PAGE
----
The temperature should be great for a hike this weekend,  perhaps from a trailhead along the Skyline Drive or the Blue Ridge Parkway.  With the forecast looking a little rainy, plan ahead and pack your poncho, or stop by the Staunton Visitor Center  downtown to pick one up (limited supply). You’ll notice that even the trees at higher elevations still show some green, but The Virginia Department of Forestry suggests that the green will soon be changing as limited daylight shuts down chlorophyll production. Though all deciduous trees change color and drop their leaves, the intensity of the show varies every year. 

Check back every week for our updated fall foliage report.

Hiking Trips That Are Amazing in the Fall + What You Need in Your Backpack

One of the best ways to enjoy the fall colors is with a hard hike that peaks on an incredible mountaintop with a bird’s eye view of the surrounding landscape. Plus, the cooler fall weather makes hiking more comfortable, and you might see more wildlife than in the height of summer. We’ve found four hikes … Continue reading Hiking Trips That Are Amazing in the Fall + What You Need in Your Backpack

One of the best ways to enjoy the fall colors is with a hard hike that peaks on an incredible mountaintop with a bird’s eye view of the surrounding landscape. Plus, the cooler fall weather makes hiking more comfortable, and you might see more wildlife than in the height of summer. We’ve found four hikes within an hour and a half from Staunton that should round out your fall bucket list. Grab your lunch and your camera and get ready to immerse yourself in fall in the Shenandoah Valley.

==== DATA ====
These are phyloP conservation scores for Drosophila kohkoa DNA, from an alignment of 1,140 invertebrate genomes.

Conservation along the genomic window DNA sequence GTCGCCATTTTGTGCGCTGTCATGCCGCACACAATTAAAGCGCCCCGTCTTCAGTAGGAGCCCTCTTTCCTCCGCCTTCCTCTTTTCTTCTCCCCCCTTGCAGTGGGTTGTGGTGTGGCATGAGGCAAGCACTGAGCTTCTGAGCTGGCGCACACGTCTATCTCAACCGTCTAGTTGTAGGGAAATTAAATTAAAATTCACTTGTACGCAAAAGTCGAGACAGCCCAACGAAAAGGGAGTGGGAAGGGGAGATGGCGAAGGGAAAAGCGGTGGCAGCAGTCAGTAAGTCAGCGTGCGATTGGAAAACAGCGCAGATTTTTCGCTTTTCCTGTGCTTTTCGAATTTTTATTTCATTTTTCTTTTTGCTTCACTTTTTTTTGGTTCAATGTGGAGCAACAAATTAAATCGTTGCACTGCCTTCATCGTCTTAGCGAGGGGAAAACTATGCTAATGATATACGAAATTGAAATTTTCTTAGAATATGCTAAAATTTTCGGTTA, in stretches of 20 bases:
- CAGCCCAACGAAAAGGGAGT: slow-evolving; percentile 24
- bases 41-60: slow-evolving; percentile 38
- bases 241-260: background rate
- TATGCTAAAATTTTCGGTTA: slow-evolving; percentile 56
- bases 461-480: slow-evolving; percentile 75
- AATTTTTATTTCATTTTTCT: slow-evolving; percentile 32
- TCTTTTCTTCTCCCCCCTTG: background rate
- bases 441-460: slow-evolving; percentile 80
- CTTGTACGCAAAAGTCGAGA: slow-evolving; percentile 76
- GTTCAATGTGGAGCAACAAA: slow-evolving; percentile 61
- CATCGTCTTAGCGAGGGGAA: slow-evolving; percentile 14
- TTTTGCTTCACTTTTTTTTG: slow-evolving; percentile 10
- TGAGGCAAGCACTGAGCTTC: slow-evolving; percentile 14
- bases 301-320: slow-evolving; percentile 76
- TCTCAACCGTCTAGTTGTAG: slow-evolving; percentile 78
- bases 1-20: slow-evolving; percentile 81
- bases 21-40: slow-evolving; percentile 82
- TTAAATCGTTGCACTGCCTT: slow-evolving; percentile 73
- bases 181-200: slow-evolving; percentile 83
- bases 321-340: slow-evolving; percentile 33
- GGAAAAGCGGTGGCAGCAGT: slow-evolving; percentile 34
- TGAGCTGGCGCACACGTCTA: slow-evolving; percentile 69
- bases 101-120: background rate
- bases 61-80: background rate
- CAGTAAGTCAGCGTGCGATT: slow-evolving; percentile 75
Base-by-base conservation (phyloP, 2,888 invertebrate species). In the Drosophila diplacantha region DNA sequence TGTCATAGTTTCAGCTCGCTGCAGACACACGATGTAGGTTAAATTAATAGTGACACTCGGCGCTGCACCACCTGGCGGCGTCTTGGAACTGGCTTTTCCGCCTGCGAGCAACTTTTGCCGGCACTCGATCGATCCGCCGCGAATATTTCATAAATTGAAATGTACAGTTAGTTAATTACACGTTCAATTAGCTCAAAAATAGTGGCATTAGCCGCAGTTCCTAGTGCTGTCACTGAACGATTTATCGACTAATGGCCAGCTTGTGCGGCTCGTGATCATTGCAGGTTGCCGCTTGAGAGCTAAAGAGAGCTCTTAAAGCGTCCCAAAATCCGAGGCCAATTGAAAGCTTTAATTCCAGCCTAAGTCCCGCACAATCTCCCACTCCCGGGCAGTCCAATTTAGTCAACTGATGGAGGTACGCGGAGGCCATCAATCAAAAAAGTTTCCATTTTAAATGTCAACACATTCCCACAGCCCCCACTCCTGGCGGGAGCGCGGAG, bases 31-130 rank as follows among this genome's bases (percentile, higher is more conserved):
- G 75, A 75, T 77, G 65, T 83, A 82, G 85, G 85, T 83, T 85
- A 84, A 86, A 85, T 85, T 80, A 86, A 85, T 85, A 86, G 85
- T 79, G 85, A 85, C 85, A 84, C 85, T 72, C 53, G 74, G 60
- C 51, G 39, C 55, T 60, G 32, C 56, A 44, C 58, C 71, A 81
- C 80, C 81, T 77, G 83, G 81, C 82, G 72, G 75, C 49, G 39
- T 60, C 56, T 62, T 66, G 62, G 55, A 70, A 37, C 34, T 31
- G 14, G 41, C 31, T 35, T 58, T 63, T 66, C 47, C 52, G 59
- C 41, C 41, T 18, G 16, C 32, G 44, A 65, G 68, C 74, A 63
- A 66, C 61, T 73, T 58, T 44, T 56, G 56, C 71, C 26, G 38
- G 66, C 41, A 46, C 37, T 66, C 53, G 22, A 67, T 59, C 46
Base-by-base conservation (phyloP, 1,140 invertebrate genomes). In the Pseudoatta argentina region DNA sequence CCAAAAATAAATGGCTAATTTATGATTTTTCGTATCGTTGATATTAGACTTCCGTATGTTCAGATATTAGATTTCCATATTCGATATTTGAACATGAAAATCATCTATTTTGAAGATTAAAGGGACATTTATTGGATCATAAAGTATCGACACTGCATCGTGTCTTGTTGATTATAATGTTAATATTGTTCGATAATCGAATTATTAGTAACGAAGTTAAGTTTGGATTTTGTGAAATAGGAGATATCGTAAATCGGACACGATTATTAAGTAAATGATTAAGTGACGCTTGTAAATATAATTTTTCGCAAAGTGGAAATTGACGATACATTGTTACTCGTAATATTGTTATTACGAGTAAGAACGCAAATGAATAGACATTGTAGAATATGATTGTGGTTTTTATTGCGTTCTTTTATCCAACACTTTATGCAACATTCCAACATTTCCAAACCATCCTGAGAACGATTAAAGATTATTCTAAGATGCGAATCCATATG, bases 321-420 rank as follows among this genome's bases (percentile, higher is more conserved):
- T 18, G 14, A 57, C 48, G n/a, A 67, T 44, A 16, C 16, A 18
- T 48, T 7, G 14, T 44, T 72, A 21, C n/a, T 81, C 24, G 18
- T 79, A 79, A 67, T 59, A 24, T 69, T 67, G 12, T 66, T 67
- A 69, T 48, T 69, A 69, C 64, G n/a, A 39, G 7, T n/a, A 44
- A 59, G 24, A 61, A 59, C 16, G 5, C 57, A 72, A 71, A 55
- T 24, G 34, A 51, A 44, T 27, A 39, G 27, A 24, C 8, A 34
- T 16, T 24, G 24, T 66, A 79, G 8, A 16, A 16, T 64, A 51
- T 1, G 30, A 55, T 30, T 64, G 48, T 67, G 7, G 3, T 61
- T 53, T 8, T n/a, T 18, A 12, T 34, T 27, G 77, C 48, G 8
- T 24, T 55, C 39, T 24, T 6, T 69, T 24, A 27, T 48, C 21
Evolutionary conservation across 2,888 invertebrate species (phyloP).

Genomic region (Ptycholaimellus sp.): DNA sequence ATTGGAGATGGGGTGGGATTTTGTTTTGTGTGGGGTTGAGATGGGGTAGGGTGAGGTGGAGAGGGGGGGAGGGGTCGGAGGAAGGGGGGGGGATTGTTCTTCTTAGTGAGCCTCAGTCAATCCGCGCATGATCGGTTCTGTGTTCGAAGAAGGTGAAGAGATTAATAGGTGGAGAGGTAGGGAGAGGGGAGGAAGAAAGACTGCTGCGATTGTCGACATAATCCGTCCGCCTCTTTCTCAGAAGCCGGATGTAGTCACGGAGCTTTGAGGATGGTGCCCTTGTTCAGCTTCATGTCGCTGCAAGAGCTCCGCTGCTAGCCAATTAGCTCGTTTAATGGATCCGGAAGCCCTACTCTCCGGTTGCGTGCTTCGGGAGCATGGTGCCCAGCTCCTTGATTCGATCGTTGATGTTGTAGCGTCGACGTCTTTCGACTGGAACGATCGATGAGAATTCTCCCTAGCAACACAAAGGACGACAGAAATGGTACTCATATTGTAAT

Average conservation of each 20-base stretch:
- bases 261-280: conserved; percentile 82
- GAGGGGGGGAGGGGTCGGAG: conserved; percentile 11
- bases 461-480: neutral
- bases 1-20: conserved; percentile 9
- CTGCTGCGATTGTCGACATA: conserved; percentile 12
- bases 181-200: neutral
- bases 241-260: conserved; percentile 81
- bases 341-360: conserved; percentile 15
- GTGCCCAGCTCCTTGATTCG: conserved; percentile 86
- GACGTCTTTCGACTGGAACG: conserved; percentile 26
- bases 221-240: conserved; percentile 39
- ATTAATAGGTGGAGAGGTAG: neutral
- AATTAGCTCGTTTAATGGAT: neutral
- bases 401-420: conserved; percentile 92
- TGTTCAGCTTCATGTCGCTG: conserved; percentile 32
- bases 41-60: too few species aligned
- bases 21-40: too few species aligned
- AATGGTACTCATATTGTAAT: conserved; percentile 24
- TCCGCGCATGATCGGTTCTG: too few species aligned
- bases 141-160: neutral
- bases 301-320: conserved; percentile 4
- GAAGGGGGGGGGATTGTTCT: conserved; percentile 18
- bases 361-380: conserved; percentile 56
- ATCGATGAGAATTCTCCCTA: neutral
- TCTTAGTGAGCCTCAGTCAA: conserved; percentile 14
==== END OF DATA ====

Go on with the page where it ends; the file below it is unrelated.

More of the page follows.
Reddish Knob

45 minutes from Staunton

GPS Coordinates: 38.43198, -79.12782

The sheer length of the Reddish Knob hike intimidates many hikers. And at 18 miles, it’s more of a marathon than a day hike. However, there is a road that runs to the top and a graffiti-covered “parking lot in the sky” that’s popular with area college students. If you use two cars, you can actually do the more manageable 9-miles-one-way trip as a challenging day hike. Consider timing it so that you can catch an incredible sunrise or sunset from the top. This hike climbs to 4,397 feet through the George Washington and Jefferson National Forests. It’s the highest point in northern Virginia and delivers 330-degree views of both Virginia and West Virginia, where you can glimpse far-off U.S. Navy satellite dishes. Look for eagles, hawks, falcons, and other raptors, especially during fall migration.

Sharp Top Trail at Peaks of Otter

1 hour and 15 minutes from Staunton

GPS: Coordinates: 37.44539, -79.60967